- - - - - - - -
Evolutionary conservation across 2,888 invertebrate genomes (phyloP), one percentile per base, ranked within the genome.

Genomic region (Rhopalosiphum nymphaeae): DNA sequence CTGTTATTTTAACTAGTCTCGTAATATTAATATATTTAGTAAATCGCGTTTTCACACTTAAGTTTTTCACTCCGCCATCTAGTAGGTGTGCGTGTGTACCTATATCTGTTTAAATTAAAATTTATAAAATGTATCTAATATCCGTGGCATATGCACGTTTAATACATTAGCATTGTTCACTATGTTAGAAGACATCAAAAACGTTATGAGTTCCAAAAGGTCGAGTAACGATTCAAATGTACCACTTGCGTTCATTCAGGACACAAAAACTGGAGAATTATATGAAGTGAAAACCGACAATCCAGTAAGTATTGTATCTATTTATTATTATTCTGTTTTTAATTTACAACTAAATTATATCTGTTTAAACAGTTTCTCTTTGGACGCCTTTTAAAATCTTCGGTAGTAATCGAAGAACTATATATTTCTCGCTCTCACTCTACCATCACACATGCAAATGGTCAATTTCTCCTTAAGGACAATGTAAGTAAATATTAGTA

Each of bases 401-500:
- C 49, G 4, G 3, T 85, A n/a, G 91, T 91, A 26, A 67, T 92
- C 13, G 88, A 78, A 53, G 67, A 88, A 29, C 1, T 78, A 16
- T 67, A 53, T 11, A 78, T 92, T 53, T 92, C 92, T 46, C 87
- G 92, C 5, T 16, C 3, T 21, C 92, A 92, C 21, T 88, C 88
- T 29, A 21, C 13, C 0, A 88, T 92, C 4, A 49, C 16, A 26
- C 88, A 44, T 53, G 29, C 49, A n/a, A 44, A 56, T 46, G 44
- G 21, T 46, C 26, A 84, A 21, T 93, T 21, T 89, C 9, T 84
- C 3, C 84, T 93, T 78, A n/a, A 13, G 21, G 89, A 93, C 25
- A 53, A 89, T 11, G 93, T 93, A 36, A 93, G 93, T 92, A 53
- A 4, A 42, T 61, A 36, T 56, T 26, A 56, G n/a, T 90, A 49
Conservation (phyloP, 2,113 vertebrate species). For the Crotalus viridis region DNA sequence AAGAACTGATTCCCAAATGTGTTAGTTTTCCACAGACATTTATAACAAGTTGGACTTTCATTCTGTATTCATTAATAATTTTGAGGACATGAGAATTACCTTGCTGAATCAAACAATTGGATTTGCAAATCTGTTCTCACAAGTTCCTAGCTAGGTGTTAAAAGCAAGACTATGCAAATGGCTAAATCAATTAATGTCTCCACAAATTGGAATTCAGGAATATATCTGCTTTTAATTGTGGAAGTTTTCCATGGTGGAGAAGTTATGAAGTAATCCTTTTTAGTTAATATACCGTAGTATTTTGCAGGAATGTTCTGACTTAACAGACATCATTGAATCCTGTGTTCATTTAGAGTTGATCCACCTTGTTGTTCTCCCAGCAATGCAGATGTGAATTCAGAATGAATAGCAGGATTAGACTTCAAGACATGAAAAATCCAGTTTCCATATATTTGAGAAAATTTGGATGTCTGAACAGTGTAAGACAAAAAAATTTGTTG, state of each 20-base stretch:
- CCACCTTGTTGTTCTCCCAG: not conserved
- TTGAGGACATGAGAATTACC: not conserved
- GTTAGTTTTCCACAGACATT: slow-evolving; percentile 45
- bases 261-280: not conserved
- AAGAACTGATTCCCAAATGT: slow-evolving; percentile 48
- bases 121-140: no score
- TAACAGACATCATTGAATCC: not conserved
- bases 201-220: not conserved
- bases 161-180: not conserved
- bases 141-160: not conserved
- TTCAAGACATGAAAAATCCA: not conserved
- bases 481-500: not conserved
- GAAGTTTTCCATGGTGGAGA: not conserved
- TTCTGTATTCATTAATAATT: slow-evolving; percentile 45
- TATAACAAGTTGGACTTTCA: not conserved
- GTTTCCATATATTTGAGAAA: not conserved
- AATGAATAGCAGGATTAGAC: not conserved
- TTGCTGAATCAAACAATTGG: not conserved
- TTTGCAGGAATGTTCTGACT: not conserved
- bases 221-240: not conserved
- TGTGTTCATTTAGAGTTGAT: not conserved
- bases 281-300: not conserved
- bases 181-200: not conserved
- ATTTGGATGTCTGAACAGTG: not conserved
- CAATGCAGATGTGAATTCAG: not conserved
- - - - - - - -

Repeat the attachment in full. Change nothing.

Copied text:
Evolutionary conservation across 2,888 invertebrate genomes (phyloP), one percentile per base, ranked within the genome.

Genomic region (Rhopalosiphum nymphaeae): DNA sequence CTGTTATTTTAACTAGTCTCGTAATATTAATATATTTAGTAAATCGCGTTTTCACACTTAAGTTTTTCACTCCGCCATCTAGTAGGTGTGCGTGTGTACCTATATCTGTTTAAATTAAAATTTATAAAATGTATCTAATATCCGTGGCATATGCACGTTTAATACATTAGCATTGTTCACTATGTTAGAAGACATCAAAAACGTTATGAGTTCCAAAAGGTCGAGTAACGATTCAAATGTACCACTTGCGTTCATTCAGGACACAAAAACTGGAGAATTATATGAAGTGAAAACCGACAATCCAGTAAGTATTGTATCTATTTATTATTATTCTGTTTTTAATTTACAACTAAATTATATCTGTTTAAACAGTTTCTCTTTGGACGCCTTTTAAAATCTTCGGTAGTAATCGAAGAACTATATATTTCTCGCTCTCACTCTACCATCACACATGCAAATGGTCAATTTCTCCTTAAGGACAATGTAAGTAAATATTAGTA

Each of bases 401-500:
- C 49, G 4, G 3, T 85, A n/a, G 91, T 91, A 26, A 67, T 92
- C 13, G 88, A 78, A 53, G 67, A 88, A 29, C 1, T 78, A 16
- T 67, A 53, T 11, A 78, T 92, T 53, T 92, C 92, T 46, C 87
- G 92, C 5, T 16, C 3, T 21, C 92, A 92, C 21, T 88, C 88
- T 29, A 21, C 13, C 0, A 88, T 92, C 4, A 49, C 16, A 26
- C 88, A 44, T 53, G 29, C 49, A n/a, A 44, A 56, T 46, G 44
- G 21, T 46, C 26, A 84, A 21, T 93, T 21, T 89, C 9, T 84
- C 3, C 84, T 93, T 78, A n/a, A 13, G 21, G 89, A 93, C 25
- A 53, A 89, T 11, G 93, T 93, A 36, A 93, G 93, T 92, A 53
- A 4, A 42, T 61, A 36, T 56, T 26, A 56, G n/a, T 90, A 49
Conservation (phyloP, 2,113 vertebrate species). For the Crotalus viridis region DNA sequence AAGAACTGATTCCCAAATGTGTTAGTTTTCCACAGACATTTATAACAAGTTGGACTTTCATTCTGTATTCATTAATAATTTTGAGGACATGAGAATTACCTTGCTGAATCAAACAATTGGATTTGCAAATCTGTTCTCACAAGTTCCTAGCTAGGTGTTAAAAGCAAGACTATGCAAATGGCTAAATCAATTAATGTCTCCACAAATTGGAATTCAGGAATATATCTGCTTTTAATTGTGGAAGTTTTCCATGGTGGAGAAGTTATGAAGTAATCCTTTTTAGTTAATATACCGTAGTATTTTGCAGGAATGTTCTGACTTAACAGACATCATTGAATCCTGTGTTCATTTAGAGTTGATCCACCTTGTTGTTCTCCCAGCAATGCAGATGTGAATTCAGAATGAATAGCAGGATTAGACTTCAAGACATGAAAAATCCAGTTTCCATATATTTGAGAAAATTTGGATGTCTGAACAGTGTAAGACAAAAAAATTTGTTG, state of each 20-base stretch:
- CCACCTTGTTGTTCTCCCAG: not conserved
- TTGAGGACATGAGAATTACC: not conserved
- GTTAGTTTTCCACAGACATT: slow-evolving; percentile 45
- bases 261-280: not conserved
- AAGAACTGATTCCCAAATGT: slow-evolving; percentile 48
- bases 121-140: no score
- TAACAGACATCATTGAATCC: not conserved
- bases 201-220: not conserved
- bases 161-180: not conserved
- bases 141-160: not conserved
- TTCAAGACATGAAAAATCCA: not conserved
- bases 481-500: not conserved
- GAAGTTTTCCATGGTGGAGA: not conserved
- TTCTGTATTCATTAATAATT: slow-evolving; percentile 45
- TATAACAAGTTGGACTTTCA: not conserved
- GTTTCCATATATTTGAGAAA: not conserved
- AATGAATAGCAGGATTAGAC: not conserved
- TTGCTGAATCAAACAATTGG: not conserved
- TTTGCAGGAATGTTCTGACT: not conserved
- bases 221-240: not conserved
- TGTGTTCATTTAGAGTTGAT: not conserved
- bases 281-300: not conserved
- bases 181-200: not conserved
- ATTTGGATGTCTGAACAGTG: not conserved
- CAATGCAGATGTGAATTCAG: not conserved